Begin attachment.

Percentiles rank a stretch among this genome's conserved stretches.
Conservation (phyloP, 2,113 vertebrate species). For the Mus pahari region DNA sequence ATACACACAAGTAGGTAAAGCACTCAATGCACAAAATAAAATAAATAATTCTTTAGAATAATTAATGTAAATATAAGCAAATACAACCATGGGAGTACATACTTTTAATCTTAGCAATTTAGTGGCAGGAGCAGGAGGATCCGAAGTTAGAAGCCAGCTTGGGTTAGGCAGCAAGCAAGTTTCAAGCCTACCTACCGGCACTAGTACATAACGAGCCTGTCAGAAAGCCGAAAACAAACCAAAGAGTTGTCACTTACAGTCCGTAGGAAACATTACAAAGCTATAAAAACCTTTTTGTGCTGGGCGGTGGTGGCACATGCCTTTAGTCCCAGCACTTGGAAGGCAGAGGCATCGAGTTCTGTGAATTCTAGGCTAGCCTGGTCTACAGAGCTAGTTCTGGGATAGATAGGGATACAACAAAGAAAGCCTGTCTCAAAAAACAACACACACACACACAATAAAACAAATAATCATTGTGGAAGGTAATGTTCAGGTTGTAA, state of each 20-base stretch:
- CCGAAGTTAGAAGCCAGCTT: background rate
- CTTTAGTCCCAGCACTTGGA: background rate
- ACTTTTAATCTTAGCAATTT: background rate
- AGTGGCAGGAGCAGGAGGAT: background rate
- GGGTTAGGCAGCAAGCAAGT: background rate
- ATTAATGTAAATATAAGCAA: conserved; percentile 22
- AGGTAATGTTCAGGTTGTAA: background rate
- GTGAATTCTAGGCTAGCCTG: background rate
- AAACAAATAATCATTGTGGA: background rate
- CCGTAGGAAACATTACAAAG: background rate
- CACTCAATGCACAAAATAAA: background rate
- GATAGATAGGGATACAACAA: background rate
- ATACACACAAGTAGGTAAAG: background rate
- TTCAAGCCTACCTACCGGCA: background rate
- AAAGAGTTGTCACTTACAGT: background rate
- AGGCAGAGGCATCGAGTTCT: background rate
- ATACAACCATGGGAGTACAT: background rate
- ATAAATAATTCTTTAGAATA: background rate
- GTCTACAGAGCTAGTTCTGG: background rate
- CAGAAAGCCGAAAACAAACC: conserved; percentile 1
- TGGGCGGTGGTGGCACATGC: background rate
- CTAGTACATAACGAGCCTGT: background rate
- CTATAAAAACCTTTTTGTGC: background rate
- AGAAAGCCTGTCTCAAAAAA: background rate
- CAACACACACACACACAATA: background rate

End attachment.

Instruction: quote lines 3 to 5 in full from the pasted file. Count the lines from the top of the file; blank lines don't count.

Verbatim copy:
- CCGAAGTTAGAAGCCAGCTT: background rate
- CTTTAGTCCCAGCACTTGGA: background rate
- ACTTTTAATCTTAGCAATTT: background rate